Regency Romance Turns 80

Regency Romance Turns 80

A Quiet Read by William Kay Blacklock, possibly circa 1900

A Quiet Read by William Kay Blacklock, possibly circa 1900

This week bids farewell to 2015, and the year-long commemoration of the Regency romances of Georgette Heyer by The Beau Monde chapter of Romance Writers of America.

We hope it’s been a year of meeting new book friends, revisiting old favorites, and celebrating all things Regency! From her first book, Regency Buck, to the last, Lady of Quality, Heyer introduced the world to the exciting, intriguing, and multi-faceted Regency era.

Take a peek at the offerings below to see if you missed any book profiles this year. Each author would love for you to visit their sites as well, to learn more about what and why they write.

Thanks for tottling along with these Beau Monde authors and indulging our admiration for Georgette Heyer!

The Beau Monde Celebrates the 80th Anniversary of Regency Romance

 

Adaptations and Accuracy: Literary Favorites from Page to Screen

During my 9th grade year, I was assigned to read and report on Pride and Prejudice over Christmas break. I procrastinated until the final weekend of the holiday, and frantically ran to the city library. While checking out the book, the kindly librarian asked if I’d ever seen the 1940 Laurence Olivier/Greer Garson adaptation of the novel. Thinking I had just scored an easy way out of my assignment, I grabbed the movie as well. One trip home, a bowl of popcorn, and ninety minutes later, I was writing my report.

The next morning, I felt guilty for not following the assignment (yes, I was one of *those* students). I determined I could at least start reading the book so I wouldn’t feel like such a cheater. A mere five chapters in and I knew I’d made a bigger error than not reading the book: I’d picked a movie that was basically nothing like the novel upon which it was supposedly based, save for its title and character names.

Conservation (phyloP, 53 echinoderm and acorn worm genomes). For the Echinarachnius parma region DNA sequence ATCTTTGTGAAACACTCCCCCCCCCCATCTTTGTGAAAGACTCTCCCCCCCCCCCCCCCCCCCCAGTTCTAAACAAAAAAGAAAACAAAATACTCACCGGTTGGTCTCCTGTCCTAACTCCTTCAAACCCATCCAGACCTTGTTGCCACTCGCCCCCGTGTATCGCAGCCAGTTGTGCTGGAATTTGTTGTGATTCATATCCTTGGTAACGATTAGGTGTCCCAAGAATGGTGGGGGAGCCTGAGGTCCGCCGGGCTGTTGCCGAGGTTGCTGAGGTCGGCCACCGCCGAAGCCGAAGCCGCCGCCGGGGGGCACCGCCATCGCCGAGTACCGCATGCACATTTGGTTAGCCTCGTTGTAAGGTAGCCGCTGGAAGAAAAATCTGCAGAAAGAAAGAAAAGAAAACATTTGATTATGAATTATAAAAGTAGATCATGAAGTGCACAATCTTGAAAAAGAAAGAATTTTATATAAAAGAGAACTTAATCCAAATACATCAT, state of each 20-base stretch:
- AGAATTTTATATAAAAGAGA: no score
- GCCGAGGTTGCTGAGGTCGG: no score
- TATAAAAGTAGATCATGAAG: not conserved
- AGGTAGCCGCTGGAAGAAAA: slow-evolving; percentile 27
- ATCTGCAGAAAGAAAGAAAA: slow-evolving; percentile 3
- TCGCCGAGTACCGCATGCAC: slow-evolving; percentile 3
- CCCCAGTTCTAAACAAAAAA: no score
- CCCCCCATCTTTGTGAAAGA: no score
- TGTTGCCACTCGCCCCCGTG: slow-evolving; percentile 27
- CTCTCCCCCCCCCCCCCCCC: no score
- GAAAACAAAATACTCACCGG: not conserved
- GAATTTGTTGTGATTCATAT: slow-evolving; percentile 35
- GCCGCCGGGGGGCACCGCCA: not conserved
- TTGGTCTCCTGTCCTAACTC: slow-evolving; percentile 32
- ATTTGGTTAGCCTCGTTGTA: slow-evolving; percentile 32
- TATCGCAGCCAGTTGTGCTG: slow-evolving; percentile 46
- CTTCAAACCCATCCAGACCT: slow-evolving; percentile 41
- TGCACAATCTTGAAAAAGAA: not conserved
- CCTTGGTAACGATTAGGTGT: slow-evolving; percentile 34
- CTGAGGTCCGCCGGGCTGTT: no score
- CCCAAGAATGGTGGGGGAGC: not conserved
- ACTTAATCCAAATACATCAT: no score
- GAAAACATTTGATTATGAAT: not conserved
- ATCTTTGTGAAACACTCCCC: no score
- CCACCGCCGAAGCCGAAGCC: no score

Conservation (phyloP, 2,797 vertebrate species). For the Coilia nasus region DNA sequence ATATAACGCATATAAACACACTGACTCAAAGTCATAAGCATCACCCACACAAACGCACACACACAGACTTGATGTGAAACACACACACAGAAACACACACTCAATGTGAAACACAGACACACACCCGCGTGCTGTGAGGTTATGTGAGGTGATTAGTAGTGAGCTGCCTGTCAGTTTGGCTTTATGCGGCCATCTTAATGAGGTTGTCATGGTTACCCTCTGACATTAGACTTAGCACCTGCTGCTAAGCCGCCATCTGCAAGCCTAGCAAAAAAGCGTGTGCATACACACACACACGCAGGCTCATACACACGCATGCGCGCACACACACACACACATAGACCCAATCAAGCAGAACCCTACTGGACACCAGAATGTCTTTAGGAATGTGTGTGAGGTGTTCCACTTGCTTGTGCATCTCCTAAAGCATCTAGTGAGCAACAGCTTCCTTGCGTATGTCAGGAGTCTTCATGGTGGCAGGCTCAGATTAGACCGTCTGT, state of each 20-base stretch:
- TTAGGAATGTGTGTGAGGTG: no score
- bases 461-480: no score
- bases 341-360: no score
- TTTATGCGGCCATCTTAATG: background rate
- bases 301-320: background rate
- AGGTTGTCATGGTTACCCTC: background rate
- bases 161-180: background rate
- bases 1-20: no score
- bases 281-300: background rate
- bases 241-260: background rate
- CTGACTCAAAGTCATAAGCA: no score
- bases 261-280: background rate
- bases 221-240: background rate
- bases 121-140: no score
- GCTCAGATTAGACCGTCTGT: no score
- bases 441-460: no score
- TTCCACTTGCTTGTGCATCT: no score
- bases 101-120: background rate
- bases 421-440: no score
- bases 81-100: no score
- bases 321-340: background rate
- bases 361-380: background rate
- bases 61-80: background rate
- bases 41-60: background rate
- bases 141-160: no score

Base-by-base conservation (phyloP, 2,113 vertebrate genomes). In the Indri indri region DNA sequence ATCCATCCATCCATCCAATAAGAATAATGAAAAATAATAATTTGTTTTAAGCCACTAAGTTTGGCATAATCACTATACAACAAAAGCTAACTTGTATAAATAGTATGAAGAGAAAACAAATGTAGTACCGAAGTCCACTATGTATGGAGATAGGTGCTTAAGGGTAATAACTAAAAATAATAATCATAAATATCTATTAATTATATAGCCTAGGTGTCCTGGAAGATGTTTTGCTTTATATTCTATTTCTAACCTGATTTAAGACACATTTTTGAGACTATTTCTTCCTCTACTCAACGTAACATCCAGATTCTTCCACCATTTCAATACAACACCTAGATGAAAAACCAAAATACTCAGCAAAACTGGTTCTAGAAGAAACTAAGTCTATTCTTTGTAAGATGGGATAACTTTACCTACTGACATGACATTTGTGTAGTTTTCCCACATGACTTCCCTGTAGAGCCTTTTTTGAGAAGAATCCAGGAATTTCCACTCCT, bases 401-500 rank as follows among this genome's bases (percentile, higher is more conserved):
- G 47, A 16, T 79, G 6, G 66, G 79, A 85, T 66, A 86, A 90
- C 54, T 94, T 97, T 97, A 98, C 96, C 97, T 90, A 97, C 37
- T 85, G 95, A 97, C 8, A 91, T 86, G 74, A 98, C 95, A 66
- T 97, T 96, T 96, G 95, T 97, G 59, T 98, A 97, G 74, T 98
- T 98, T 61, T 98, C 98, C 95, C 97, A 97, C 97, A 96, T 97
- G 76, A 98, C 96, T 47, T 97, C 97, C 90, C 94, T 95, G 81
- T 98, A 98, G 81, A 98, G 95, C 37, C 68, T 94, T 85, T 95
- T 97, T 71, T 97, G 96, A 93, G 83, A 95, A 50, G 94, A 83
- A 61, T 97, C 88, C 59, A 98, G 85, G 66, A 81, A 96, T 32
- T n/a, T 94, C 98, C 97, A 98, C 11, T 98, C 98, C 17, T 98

I read hurriedly and not altogether carefully, but soaked up enough information to write a bare-bones essay. Two lessons were learned that Christmas break: don’t procrastinate, and don’t trust a movie.

Ironically, I’ve kept a date with Jane every Christmas since. It’s my annual holiday treat to myself to read through Pride and Prejudice, then watch the 1995 adaptation. I chase this with the 2005 adaptation because I could listen to Matthew Macfadyen recite the ingredients on a cereal box.

Oh – there’s one more thing I learned to do. It’s pretty unconventional and probably considered blasphemous: I sometimes read books *after* I see their movie. For some reason, I can appreciate the well-made movies that aren’t not completely faithful to canon as long as I don’t know the canon going in. This plan has allowed me to enjoy North and South, Breakfast at Tiffany’s, and The Hobbit. If, however, I read the book first and then try to sit through a less-than-accurate adaptation…well…it’s nothing but a big bowl of disappointment. I’m talking to you, The Scarlet Letter (1995), The Great Gatsby (2013), and Water for Elephants.

Read on and weigh in with your opinion on Mimi Matthews terrific post about accuracy and adaptations…

Mimi Matthews

“If, however, your feelings have changed, I will have to tell you, you have bewitched me body and soul, and I love…I love….I love you.”

(Pride and Prejudice, 2005.)

 Photograph: Focus Features.Keira Knightly and Matthew Macfadyen as Elizabeth and Mr. Darcy in Pride and Prejudice, 2005.
Photograph: Focus Features.

If you are a serious, literary-minded Jane Austen fan, it may raise your blood pressure a bit to learn that there are many people who believe the above quote was actually said by Mr. Darcy in Pride and Prejudice.  Similarly, there are those who are convinced that the famous scene where Darcy leaps into the lake at Pemberley is an accurate depiction of something that Austen wrote on the page.  In fact, as most of you reading this will know, the above lines are said by actor Matthew Macfadyen in the 2005 movie version of Pride and Prejudice and the scene with Darcy…

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